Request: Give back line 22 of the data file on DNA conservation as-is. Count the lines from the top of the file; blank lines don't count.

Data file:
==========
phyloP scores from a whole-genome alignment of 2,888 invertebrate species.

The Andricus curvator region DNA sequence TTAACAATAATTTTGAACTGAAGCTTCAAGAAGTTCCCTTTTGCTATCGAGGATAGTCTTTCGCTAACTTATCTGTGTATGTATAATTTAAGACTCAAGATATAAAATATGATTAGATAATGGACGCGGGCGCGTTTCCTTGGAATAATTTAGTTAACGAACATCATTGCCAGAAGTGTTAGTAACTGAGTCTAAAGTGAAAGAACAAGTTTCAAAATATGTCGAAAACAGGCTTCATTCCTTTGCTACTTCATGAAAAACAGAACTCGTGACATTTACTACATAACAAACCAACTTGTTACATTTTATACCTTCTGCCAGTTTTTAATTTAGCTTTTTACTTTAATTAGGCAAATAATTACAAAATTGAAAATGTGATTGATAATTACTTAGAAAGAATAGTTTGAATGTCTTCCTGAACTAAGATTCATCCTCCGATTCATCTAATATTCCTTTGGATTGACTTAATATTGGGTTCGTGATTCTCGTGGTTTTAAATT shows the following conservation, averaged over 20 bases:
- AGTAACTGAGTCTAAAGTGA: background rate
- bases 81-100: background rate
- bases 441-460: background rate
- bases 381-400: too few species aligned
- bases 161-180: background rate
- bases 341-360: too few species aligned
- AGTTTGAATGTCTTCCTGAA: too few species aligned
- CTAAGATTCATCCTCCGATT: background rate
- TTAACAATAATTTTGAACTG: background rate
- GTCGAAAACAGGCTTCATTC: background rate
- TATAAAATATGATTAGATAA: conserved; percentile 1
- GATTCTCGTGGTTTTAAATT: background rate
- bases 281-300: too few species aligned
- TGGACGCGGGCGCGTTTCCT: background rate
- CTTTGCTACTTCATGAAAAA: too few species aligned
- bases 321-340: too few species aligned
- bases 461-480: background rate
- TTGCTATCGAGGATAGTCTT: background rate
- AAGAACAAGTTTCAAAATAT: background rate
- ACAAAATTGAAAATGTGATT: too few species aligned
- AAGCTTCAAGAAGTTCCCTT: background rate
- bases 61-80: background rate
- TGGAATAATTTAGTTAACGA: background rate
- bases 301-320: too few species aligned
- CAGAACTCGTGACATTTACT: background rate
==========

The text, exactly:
- ACAAAATTGAAAATGTGATT: too few species aligned